Madinat al-Zahra, a dazzling series of palaces full of treasures never seen before, lost for over 1000 years.
This is the story of a city, a story that could have been written for ‘The Arabian Nights’, a city that was built in 40 years, flourished for 40 years and then perished in flames and was forgotten for one thousand years. It was a city, legend has it, built for a woman – Azahara, the favourite concubine of the Caliph. It was a city built from scratch, the largest in Western Europe and was described by travelers from all over the known world as ‘a dazzling series of palaces full of treasures never seen before’.
The city is Madinat al-Zahra and it is situated just 8 kilometres from another shining example of Arabic splendour, Córdoba.
In 929 AD Abd ar-Rahman III declared himself ‘utterly independent’, the true Caliph (Prince of Believers – effectively ruler of the Islamic world) and direct descendant of the Umayyad dynasty. The Umayyad dynasty had almost disappeared the previous century due to the predations of a rival dynasty, the Abbasids. Abd ar-Rahman’s declaration finally consolidated his power in the Iberian peninsula after seventeen years of conflict with rebels within the Moorish held lands and he thereafter turned his attention to wresting control of North Africa from the Fatimid dynasty.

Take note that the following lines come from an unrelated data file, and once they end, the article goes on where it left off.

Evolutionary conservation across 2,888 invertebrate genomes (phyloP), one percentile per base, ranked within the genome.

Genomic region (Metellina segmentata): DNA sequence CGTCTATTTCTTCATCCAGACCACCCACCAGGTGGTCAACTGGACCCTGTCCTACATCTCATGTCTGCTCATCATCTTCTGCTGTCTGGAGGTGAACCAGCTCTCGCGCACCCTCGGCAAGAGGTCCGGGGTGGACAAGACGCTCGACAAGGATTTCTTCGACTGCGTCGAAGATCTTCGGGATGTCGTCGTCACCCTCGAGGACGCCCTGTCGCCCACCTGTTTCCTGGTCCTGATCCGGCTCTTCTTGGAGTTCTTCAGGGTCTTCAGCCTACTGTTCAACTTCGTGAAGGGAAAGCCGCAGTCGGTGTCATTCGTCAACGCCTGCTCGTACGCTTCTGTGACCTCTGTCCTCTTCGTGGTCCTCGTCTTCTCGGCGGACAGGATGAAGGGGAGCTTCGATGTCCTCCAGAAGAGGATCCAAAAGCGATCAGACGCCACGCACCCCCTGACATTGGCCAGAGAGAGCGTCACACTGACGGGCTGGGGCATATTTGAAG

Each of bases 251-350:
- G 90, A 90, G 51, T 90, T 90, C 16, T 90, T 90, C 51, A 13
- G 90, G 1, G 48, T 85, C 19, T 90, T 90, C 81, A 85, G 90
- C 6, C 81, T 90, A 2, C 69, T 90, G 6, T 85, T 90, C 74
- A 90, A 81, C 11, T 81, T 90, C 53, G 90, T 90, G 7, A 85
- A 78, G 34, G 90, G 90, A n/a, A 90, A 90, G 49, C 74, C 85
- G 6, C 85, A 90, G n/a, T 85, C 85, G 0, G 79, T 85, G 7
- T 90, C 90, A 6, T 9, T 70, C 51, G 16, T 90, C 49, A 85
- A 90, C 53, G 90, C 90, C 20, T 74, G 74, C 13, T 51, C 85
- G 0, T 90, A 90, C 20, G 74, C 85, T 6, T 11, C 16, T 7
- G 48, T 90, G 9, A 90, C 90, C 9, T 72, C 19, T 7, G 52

It was time to make a statement to impress his legitimacy on the world and he did that by making a series of political, economic and ideological measures and by building a city.
Building started between 936 and 940 on a 115 hectare site in the foothills of the Sierra Morena overlooking the Guadalquivir river just downstream of the city of Córdoba, then the centre of government. The mosque, which bore a close resemblance to the Great Mosque of Cordoba was consecrated in 941 and in 947 the government was transferred from Córdoba.
The Palace area was completed by 945, in which year the Caliph took up residence. On the highest level of the city, overlooking the rest, it must have been a magnificent sight, finished with the finest materials and rich in carvings, shining white under the al-Andalus sun. The remaining part of the city was built and rebuilt a number of times and finished about 980.
The Shining City was designed to function as the administrative centre of a country, think of the Houses of Parliament in the UK and the buildings associated and close to it, the Foreign Office, Treasury, Ministry of Defence and residences for the leaders in Downing Street. The city also housed a considerable number of troops and all the support staff required by a large working population, secretaries, cooks and servants. For relaxation there were bath houses and at least three large gardens. The whole was surrounded by a fortified wall. Some of the features of the city, such as the arranging of suites around a central courtyard or garden and the basilically roofed halls (as opposed to domes) were conceived for the first time and subsequently became established features of western Islamic architecture.